Your putter is the only club you use on every hole. This intense familiarity tends to breed a manic relationship between golfers and their flatsticks. One type of player largely ignores their putters – they’ve played the same one for 20 years, and the grip is glassy smooth, the head is dented, the shaft might not even be straight anymore. The other type of player is obsessed – haunting the putter section of every pro shop and big box sports store they enter, these players squirrel away part of their lunch money every week to save up for the latest $700 wand by Cameron or Bettinardi because it will definitely, this time, save strokes.
I’m here to tell you that there is a middle ground, a calm eye of sanity in the psychological hurricane that is putting. Cleveland Golf consistently produces putters that represent the best combination of performance and affordability on the market. In November, 2022, Cleveland introduced the Huntington Beach (HB) SOFT Milled Putter Line ($200), which consists of seven models designed to fit the full range of putting strokes.
Playing the Cleveland HB SOFT Milled Putter
Putting strokes basically fall into two styles: straight-back-straight-through and closed-open-closed, often termed “straight” and “arc” (or “gate”), respectively. Great PGA Tour pros have played both, so one’s not any better than the other. The key is to find a putter whose weighting and grip fit your stroke. With seven models—and their respective grip shapes—the HB SOFT line offers a match for every golfer.
For arc putters, Cleveland recommends the Golf Pride PRO ONLY Red Star grip, with a pistol shape that promotes the opening and closing of the putter face. For straight putters, there is the Golf Pride PRO ONLY Green Star grip has a more rounded, oval-back shape that helps the hands stay still through the stroke.
Once you settle on a grip, the next decision is the putterhead shape. What looks best to your eye? Now, arc putters often prefer Anser-style or flanged blade shaped heads, whereas straight putters often prefer some flavor of mallet. But this generality is not absolute. Toe-hang is another reliable indicator: face-balanced putters tend to work best for straight putters; some degree of toe-hang tends to work best for arc putters. The HB SOFT models are 1, 4, 5, 8, 10.5, 11, and 14. Smaller numbers are smaller heads, ranging up through mid-mallets to full mallets, and every model offers variations with different face- and toe-balancing.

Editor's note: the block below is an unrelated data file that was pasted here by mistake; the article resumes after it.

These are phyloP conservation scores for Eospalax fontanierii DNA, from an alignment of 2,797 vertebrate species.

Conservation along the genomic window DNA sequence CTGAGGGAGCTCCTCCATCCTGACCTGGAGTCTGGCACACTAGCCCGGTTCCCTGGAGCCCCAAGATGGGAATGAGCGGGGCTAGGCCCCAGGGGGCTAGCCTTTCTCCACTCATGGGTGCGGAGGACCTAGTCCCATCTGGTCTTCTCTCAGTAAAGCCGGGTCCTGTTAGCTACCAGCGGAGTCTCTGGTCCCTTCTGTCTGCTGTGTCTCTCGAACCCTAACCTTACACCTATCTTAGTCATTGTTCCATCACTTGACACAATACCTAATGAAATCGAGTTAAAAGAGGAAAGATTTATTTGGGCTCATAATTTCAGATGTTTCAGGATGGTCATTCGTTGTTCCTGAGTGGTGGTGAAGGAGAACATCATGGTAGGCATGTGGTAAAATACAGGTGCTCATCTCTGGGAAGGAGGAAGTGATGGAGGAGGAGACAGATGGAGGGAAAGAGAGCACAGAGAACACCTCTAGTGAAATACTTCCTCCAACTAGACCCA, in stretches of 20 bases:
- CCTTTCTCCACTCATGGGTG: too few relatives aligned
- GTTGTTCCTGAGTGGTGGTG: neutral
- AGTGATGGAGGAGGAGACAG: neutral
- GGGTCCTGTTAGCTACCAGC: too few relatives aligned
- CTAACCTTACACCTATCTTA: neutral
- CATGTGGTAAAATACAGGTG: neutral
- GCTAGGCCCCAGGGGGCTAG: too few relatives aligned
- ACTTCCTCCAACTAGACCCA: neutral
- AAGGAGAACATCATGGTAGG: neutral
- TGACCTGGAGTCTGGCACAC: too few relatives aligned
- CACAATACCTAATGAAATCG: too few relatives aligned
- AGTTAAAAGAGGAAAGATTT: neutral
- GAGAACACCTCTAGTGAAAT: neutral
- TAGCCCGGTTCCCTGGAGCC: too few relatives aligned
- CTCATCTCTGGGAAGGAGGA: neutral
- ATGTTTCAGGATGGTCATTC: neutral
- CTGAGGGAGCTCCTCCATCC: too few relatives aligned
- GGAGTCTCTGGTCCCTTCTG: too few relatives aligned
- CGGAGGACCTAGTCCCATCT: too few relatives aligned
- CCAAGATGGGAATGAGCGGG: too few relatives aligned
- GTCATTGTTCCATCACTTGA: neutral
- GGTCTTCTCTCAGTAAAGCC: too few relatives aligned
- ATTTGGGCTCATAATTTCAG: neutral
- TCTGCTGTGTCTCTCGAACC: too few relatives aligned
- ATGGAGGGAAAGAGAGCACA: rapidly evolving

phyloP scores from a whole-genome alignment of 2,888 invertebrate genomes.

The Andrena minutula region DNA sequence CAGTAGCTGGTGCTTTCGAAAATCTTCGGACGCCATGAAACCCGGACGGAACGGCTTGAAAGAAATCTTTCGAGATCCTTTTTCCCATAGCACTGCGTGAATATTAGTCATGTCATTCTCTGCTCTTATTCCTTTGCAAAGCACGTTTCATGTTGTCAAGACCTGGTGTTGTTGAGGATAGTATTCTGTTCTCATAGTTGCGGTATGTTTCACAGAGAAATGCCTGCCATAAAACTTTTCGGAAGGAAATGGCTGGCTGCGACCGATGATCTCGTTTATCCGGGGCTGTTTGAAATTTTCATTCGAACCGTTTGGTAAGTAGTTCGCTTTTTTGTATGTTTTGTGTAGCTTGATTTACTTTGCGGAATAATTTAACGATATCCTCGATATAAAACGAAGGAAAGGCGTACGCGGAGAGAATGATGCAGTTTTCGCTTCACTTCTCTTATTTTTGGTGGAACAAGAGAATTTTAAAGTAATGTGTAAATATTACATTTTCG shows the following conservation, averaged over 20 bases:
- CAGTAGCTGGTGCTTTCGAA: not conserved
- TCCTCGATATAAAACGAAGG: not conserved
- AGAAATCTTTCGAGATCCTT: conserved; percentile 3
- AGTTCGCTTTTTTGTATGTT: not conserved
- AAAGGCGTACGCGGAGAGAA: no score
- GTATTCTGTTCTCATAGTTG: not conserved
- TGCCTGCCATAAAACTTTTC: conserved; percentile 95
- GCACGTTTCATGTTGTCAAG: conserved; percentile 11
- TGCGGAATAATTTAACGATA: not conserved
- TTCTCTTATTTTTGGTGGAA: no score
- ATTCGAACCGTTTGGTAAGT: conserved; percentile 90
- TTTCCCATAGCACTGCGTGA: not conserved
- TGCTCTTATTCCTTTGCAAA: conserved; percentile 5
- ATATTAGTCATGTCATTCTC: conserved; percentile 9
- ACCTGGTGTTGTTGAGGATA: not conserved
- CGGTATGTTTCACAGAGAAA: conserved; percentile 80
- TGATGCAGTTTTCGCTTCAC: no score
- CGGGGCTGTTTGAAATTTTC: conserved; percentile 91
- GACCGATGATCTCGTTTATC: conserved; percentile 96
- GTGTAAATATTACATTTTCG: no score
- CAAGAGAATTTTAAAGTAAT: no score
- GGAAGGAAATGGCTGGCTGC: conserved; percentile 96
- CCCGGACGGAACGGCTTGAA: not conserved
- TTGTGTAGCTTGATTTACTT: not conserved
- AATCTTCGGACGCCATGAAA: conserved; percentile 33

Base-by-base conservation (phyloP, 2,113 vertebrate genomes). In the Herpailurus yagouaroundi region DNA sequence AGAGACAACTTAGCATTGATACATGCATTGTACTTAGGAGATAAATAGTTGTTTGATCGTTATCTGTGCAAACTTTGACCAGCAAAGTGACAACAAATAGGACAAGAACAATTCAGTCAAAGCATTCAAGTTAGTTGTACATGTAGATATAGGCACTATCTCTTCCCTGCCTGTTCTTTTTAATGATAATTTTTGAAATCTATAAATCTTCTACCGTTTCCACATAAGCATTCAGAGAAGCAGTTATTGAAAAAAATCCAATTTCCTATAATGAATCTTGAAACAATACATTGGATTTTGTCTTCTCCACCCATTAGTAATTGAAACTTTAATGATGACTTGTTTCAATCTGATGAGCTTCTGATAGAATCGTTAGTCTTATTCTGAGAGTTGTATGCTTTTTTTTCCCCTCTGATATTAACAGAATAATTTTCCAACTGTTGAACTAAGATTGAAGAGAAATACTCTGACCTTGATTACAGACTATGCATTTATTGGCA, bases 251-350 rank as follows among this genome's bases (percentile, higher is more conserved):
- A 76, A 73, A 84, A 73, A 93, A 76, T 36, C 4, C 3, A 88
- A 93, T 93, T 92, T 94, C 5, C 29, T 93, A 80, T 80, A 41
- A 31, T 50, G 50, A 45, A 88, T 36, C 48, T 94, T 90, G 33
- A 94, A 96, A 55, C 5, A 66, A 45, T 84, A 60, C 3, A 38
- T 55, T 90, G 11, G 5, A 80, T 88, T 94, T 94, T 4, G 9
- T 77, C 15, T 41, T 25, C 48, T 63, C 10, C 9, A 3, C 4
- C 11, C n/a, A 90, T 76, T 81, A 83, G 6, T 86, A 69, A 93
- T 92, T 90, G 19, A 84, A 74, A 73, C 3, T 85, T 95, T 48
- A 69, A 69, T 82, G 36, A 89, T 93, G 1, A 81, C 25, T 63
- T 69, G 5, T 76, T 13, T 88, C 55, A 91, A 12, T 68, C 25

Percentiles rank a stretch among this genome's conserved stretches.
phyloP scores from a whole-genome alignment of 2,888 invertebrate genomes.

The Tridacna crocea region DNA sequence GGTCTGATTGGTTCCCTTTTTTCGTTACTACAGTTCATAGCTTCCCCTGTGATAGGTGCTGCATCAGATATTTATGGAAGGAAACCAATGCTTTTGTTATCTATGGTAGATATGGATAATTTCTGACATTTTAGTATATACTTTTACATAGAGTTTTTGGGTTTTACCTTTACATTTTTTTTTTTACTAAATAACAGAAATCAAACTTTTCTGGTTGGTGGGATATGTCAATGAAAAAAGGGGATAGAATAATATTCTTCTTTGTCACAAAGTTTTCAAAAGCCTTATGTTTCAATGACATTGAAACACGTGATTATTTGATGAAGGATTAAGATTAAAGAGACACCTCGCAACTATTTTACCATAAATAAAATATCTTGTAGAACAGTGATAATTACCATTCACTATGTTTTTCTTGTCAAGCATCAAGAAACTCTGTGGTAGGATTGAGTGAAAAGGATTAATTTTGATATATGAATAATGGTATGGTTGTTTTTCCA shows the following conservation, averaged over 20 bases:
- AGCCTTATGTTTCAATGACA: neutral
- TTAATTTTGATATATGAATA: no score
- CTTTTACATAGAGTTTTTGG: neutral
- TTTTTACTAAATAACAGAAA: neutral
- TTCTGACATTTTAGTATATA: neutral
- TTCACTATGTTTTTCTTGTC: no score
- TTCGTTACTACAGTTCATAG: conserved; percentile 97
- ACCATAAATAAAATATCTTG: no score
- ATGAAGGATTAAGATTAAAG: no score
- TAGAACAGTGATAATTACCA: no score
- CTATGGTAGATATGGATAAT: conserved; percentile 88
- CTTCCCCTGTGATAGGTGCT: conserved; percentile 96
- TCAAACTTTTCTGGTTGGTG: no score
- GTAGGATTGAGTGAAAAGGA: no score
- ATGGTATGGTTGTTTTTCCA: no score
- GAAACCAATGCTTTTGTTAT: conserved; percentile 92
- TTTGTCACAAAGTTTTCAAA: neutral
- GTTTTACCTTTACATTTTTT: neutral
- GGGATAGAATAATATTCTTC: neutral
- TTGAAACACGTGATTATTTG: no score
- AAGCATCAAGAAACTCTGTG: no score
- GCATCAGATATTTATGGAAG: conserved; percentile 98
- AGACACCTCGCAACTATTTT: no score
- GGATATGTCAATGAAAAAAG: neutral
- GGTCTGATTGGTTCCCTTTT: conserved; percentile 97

I chose the 11: 370g, single-bend neck, 3-deg loft, face-balanced, 35”. The 11S is for arc putters; the 11 is for straight putters, which I am (when I’m putting well). The head shape is in the “sabretooth” style: two flanges extend back from the toe and heel ends for exquisite stability.
All HB SOFT Milled putters are, well, milled, meaning that both the front and back of the head are milled. The face is diamond milled for optimal contact everywhere on the face. The back milling just provides a really sharp, clean profile at address.
How did it perform? Well, every year, I think I’ve settled on a forever-putter. Last season, it was actually another Cleveland model, the Frontline ISO Putter. I putted great with that model. But after a half-dozen strokes on my living room carpet with the HB SOFT 11, and a simulator-league season that ended with a 20-foot holed (simulated) putt to secure second place in the league, it has now become my forever-putter.
Until next year, maybe.
The verdict on Cleveland’s HB SOFT Putter Line
The double-barreled greatness of Cleveland putters combines consistently top-notch quality with a reasonable price point. The HB SOFT Milled Line is the next great generation of this long and proud tradition. If you really do want to change putters every season, you can do it without busting your budget. If, on the other hand, you want to keep a putter in your bag for the next couple of decades, Cleveland makes a product that will last and perform in perpetuity.
Just please, for me, change that glassy grip now and then.